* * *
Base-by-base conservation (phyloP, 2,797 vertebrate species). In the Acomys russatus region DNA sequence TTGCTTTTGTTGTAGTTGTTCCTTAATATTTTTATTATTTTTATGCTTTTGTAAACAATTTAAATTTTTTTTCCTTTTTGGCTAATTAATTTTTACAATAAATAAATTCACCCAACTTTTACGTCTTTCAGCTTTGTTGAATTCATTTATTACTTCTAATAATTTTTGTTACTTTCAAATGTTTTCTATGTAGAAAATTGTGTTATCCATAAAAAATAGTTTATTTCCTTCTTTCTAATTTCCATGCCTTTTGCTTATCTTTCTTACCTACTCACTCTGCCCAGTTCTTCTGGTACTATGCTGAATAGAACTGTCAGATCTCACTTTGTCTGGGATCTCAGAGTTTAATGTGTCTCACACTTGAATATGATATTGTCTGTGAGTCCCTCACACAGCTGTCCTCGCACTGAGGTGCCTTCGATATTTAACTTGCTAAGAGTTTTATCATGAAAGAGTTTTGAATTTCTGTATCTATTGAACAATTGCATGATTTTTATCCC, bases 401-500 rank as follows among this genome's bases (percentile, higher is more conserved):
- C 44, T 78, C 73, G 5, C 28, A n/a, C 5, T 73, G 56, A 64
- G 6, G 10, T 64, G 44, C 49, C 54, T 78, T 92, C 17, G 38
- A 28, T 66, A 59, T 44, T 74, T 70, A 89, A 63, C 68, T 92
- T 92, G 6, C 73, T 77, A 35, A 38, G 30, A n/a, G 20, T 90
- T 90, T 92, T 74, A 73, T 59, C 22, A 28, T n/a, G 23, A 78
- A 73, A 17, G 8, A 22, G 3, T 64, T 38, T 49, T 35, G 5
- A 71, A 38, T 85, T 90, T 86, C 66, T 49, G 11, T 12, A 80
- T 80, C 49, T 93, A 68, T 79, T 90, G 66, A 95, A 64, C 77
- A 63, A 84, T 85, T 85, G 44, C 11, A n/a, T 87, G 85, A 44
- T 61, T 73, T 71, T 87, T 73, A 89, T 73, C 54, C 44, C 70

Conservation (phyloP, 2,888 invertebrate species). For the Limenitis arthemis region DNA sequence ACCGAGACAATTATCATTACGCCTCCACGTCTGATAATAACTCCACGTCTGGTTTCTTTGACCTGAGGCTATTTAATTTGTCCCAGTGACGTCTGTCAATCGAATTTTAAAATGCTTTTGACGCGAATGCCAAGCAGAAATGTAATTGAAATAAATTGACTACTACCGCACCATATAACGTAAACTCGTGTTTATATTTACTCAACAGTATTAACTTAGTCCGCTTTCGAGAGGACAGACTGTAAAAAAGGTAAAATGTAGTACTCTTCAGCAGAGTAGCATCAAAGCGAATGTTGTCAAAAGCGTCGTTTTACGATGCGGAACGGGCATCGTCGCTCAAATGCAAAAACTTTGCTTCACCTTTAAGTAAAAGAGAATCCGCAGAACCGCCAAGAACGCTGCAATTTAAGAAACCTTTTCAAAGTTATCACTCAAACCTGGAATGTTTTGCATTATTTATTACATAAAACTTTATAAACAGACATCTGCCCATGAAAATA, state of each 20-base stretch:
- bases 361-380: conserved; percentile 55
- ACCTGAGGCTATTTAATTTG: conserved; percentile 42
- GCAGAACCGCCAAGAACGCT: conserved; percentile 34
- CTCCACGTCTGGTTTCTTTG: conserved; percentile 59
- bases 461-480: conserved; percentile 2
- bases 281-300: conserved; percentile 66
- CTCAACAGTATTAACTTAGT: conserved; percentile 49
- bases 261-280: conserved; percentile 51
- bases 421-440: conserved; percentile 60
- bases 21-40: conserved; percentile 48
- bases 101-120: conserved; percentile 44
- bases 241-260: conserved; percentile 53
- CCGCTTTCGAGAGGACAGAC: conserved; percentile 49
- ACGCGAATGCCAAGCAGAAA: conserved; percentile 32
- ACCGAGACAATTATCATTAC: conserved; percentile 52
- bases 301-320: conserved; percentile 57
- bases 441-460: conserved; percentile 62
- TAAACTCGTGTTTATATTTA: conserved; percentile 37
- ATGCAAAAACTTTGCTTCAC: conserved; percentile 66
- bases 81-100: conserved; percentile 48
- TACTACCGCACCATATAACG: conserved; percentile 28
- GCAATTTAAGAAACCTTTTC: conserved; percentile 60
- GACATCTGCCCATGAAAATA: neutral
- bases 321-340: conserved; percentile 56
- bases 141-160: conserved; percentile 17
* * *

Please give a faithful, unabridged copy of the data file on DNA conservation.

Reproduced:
Base-by-base conservation (phyloP, 2,797 vertebrate species). In the Acomys russatus region DNA sequence TTGCTTTTGTTGTAGTTGTTCCTTAATATTTTTATTATTTTTATGCTTTTGTAAACAATTTAAATTTTTTTTCCTTTTTGGCTAATTAATTTTTACAATAAATAAATTCACCCAACTTTTACGTCTTTCAGCTTTGTTGAATTCATTTATTACTTCTAATAATTTTTGTTACTTTCAAATGTTTTCTATGTAGAAAATTGTGTTATCCATAAAAAATAGTTTATTTCCTTCTTTCTAATTTCCATGCCTTTTGCTTATCTTTCTTACCTACTCACTCTGCCCAGTTCTTCTGGTACTATGCTGAATAGAACTGTCAGATCTCACTTTGTCTGGGATCTCAGAGTTTAATGTGTCTCACACTTGAATATGATATTGTCTGTGAGTCCCTCACACAGCTGTCCTCGCACTGAGGTGCCTTCGATATTTAACTTGCTAAGAGTTTTATCATGAAAGAGTTTTGAATTTCTGTATCTATTGAACAATTGCATGATTTTTATCCC, bases 401-500 rank as follows among this genome's bases (percentile, higher is more conserved):
- C 44, T 78, C 73, G 5, C 28, A n/a, C 5, T 73, G 56, A 64
- G 6, G 10, T 64, G 44, C 49, C 54, T 78, T 92, C 17, G 38
- A 28, T 66, A 59, T 44, T 74, T 70, A 89, A 63, C 68, T 92
- T 92, G 6, C 73, T 77, A 35, A 38, G 30, A n/a, G 20, T 90
- T 90, T 92, T 74, A 73, T 59, C 22, A 28, T n/a, G 23, A 78
- A 73, A 17, G 8, A 22, G 3, T 64, T 38, T 49, T 35, G 5
- A 71, A 38, T 85, T 90, T 86, C 66, T 49, G 11, T 12, A 80
- T 80, C 49, T 93, A 68, T 79, T 90, G 66, A 95, A 64, C 77
- A 63, A 84, T 85, T 85, G 44, C 11, A n/a, T 87, G 85, A 44
- T 61, T 73, T 71, T 87, T 73, A 89, T 73, C 54, C 44, C 70

Conservation (phyloP, 2,888 invertebrate species). For the Limenitis arthemis region DNA sequence ACCGAGACAATTATCATTACGCCTCCACGTCTGATAATAACTCCACGTCTGGTTTCTTTGACCTGAGGCTATTTAATTTGTCCCAGTGACGTCTGTCAATCGAATTTTAAAATGCTTTTGACGCGAATGCCAAGCAGAAATGTAATTGAAATAAATTGACTACTACCGCACCATATAACGTAAACTCGTGTTTATATTTACTCAACAGTATTAACTTAGTCCGCTTTCGAGAGGACAGACTGTAAAAAAGGTAAAATGTAGTACTCTTCAGCAGAGTAGCATCAAAGCGAATGTTGTCAAAAGCGTCGTTTTACGATGCGGAACGGGCATCGTCGCTCAAATGCAAAAACTTTGCTTCACCTTTAAGTAAAAGAGAATCCGCAGAACCGCCAAGAACGCTGCAATTTAAGAAACCTTTTCAAAGTTATCACTCAAACCTGGAATGTTTTGCATTATTTATTACATAAAACTTTATAAACAGACATCTGCCCATGAAAATA, state of each 20-base stretch:
- bases 361-380: conserved; percentile 55
- ACCTGAGGCTATTTAATTTG: conserved; percentile 42
- GCAGAACCGCCAAGAACGCT: conserved; percentile 34
- CTCCACGTCTGGTTTCTTTG: conserved; percentile 59
- bases 461-480: conserved; percentile 2
- bases 281-300: conserved; percentile 66
- CTCAACAGTATTAACTTAGT: conserved; percentile 49
- bases 261-280: conserved; percentile 51
- bases 421-440: conserved; percentile 60
- bases 21-40: conserved; percentile 48
- bases 101-120: conserved; percentile 44
- bases 241-260: conserved; percentile 53
- CCGCTTTCGAGAGGACAGAC: conserved; percentile 49
- ACGCGAATGCCAAGCAGAAA: conserved; percentile 32
- ACCGAGACAATTATCATTAC: conserved; percentile 52
- bases 301-320: conserved; percentile 57
- bases 441-460: conserved; percentile 62
- TAAACTCGTGTTTATATTTA: conserved; percentile 37
- ATGCAAAAACTTTGCTTCAC: conserved; percentile 66
- bases 81-100: conserved; percentile 48
- TACTACCGCACCATATAACG: conserved; percentile 28
- GCAATTTAAGAAACCTTTTC: conserved; percentile 60
- GACATCTGCCCATGAAAATA: neutral
- bases 321-340: conserved; percentile 56
- bases 141-160: conserved; percentile 17